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Amazon’s eBook Return Policy and TikTok

Amazon’s eBook Return Policy and TikTok

Amazon’s eBook Return Policy and TikTok

A burst of Amazon ebook returns cost self-published authors their royalties, and the platform has updated its ebook return policy in an attempt to correct the problem.

This summer, a trend spun up on BookTok in which content creators recommended a “hack” to their followers: buy an eBook from Amazon, then return it within seven days for a refund, effectively using the platform as a digital library. 


#ReadandReturn got a lot of attention after indie authors started sharing what happens to them when ebook readers return their books on Amazon’s platform. 

Lisa Kessler, who self-publishes paranormal romance and thrillers under the name L.A. Kessler, tweeted: 

“Just a reminder that Amazon is NOT a library. When you read and return a book it COSTS the author… It’s June 1st and I owe Amazon at the moment because people are reading through the Muse series and returning the books when they finish…. Authors need to eat too…”

At the time of Kessler’s tweet, Kindle readers could return any ebook for a refund within seven days of purchase, regardless of how much or how little they’d read. The problem is that the refund cuts into the author’s earnings. When a reader buys an ebook from the platform, Amazon pays royalties to the writer. When that book is returned, Amazon pulls those royalties back. Returns made after those royalties are cashed out by the author can result in a negative balance for the writer.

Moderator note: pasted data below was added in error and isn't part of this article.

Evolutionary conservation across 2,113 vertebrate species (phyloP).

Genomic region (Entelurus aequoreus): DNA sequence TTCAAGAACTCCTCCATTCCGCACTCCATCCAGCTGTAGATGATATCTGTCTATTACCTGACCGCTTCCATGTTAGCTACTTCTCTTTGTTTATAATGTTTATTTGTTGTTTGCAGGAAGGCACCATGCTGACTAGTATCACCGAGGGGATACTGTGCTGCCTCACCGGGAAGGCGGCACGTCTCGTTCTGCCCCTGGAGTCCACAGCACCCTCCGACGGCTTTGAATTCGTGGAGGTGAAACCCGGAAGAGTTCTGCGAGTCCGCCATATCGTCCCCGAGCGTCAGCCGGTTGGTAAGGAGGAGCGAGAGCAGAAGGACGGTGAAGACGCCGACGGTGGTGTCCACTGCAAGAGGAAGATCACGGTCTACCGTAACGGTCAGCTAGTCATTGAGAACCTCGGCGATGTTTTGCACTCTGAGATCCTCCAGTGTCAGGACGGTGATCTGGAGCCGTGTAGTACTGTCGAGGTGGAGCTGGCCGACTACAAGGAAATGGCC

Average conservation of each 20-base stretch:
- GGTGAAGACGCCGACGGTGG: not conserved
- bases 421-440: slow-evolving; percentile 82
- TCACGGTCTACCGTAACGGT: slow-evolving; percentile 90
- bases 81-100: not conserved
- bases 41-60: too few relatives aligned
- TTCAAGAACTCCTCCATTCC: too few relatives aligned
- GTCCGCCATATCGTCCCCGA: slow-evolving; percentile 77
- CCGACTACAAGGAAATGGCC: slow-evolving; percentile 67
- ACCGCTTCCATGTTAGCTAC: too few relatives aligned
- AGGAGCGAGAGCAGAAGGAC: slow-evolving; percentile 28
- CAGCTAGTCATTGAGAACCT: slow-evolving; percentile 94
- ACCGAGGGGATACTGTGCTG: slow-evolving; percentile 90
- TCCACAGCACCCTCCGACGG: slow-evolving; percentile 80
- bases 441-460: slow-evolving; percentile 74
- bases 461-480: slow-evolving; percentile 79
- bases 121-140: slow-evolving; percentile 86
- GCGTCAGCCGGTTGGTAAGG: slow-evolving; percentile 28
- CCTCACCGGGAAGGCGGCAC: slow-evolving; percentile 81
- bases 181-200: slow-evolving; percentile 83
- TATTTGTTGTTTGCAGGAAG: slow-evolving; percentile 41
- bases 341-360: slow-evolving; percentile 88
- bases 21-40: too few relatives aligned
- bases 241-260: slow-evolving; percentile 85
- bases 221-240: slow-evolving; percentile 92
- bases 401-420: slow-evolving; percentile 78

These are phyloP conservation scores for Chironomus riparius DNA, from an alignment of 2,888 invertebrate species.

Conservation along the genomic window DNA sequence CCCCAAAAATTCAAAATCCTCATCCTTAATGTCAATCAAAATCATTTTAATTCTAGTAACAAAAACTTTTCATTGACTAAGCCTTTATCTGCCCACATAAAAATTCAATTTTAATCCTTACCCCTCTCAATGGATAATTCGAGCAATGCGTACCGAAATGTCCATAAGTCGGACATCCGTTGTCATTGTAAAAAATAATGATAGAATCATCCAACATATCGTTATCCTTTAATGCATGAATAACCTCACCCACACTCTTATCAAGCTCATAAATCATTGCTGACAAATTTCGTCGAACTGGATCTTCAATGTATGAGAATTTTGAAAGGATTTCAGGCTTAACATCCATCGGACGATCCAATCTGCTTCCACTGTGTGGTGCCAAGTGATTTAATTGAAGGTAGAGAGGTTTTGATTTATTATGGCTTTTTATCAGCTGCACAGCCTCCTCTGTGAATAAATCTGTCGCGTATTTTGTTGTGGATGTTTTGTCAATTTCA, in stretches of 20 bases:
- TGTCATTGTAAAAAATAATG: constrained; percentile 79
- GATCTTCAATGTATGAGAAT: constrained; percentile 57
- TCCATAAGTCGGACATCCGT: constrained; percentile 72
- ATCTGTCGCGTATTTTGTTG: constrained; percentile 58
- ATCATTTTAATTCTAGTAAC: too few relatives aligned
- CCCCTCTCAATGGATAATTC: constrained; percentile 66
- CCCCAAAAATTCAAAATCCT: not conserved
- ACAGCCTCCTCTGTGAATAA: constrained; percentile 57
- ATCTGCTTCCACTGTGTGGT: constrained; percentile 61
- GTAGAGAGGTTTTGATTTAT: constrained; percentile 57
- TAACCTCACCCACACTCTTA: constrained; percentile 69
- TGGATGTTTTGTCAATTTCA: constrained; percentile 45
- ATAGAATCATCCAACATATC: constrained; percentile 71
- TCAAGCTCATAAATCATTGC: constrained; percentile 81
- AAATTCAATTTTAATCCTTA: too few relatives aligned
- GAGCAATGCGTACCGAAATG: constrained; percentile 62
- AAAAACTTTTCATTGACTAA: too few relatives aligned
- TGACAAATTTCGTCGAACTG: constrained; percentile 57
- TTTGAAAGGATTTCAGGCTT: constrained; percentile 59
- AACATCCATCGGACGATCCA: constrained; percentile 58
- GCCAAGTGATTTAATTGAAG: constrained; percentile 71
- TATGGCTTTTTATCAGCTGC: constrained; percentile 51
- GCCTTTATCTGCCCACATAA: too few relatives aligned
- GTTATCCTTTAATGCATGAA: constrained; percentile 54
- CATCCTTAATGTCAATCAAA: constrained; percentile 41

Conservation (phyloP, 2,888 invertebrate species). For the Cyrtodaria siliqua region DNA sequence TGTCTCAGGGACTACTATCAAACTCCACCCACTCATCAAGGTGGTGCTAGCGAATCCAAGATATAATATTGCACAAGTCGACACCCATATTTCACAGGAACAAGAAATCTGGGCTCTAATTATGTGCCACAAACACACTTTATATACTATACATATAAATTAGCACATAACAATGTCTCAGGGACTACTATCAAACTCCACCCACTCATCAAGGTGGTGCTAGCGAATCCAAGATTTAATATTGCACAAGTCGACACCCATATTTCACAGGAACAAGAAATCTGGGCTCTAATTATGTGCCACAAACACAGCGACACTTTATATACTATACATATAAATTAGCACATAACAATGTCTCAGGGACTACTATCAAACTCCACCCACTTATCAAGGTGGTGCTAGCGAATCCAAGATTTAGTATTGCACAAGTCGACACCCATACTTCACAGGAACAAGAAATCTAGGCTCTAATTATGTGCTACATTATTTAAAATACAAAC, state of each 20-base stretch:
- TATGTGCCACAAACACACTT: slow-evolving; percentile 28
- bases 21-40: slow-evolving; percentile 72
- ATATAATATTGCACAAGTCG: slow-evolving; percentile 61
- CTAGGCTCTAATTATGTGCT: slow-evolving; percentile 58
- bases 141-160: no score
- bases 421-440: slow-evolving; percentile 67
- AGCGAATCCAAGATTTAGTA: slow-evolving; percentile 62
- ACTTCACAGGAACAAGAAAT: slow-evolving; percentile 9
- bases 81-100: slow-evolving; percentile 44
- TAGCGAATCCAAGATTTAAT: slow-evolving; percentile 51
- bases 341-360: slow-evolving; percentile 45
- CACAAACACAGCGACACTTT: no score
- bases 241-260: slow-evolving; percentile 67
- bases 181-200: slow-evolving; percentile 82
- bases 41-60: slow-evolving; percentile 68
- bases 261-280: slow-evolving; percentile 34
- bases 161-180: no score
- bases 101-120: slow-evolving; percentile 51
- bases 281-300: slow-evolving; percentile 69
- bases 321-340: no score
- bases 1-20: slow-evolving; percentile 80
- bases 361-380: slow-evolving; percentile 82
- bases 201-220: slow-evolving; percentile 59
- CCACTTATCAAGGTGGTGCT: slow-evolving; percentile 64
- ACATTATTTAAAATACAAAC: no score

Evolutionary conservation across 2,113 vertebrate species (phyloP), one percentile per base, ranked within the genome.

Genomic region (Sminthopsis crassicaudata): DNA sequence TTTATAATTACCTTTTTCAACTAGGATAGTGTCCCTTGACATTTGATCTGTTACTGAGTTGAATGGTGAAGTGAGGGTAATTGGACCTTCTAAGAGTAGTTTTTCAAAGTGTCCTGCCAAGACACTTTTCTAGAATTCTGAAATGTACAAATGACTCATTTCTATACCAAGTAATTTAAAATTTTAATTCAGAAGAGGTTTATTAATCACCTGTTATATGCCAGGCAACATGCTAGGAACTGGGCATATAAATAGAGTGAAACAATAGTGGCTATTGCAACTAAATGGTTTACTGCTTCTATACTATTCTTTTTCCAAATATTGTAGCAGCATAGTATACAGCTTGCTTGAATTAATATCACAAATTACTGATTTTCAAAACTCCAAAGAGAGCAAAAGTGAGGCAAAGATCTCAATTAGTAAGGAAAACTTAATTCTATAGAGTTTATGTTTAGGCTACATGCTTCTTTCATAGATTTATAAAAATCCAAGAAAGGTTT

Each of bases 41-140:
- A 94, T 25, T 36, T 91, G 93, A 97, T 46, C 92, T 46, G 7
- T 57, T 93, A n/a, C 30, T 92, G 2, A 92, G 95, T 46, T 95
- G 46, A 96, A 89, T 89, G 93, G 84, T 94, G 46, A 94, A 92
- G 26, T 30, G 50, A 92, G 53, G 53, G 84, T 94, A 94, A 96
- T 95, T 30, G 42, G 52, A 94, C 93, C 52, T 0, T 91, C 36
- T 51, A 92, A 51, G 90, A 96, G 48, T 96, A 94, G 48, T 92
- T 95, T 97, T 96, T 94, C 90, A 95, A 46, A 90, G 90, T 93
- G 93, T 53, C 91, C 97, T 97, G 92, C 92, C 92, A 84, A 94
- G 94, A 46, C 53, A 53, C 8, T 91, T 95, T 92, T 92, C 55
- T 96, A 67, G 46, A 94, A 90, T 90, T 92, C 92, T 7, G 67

The policy was meant to provide leeway when Kindle readers made “accidental” ebook purchases, but when abused, it deprives writers of pay. 

Indie authors, like Lisa Kessler, who use Amazon’s platform went to social media to protest readers’ abuse of the policy. Where readers thought they were fighting “The Man” that is Amazon, they were really hurting the authors who put in the work of writing great indie books. 

To be clear, the authors aren’t opposed to libraries. “I have my book available at the library. If somebody wants to read it for free, they can,” indie writer E.G. Creel told NPR in June. “But reading it and making me think that I’ve made an income and then that income being taken away from me, that feels like stealing.”

Media outlets like NPR, the Verge, and Euronews picked up the story, and the Author’s Guild began pressuring Amazon to update its return policy to prevent users from abusing its generous terms. In September, Amazon announced that it would update the ebook return policy.

Amazon’s Updated Policy

According to the Author’s Guild, under the new policy, “any customer who wishes to return an ebook after reading more than 10 percent will need to send in a customer service request, which will be reviewed by a representative to ensure that the return request is genuine and complies with Amazon’s policies against abuse.”

Many who joined the #ReadandReturn trend didn’t have bad intentions. Few readers understand how book royalties are paid and how authors earn their income. Both indie and traditionally published authors can help combat trends like these by educating their readers on the publishing industry and using their platforms to share the importance of paying for art. For now, self-published authors can be a little more confident about their earning potential on the Amazon Kindle platform. 

Now, Read and Return on TikTok is populated with authors and their supporters espousing the values of paying for books, and, of course, celebrating the contributions of writers and their work.

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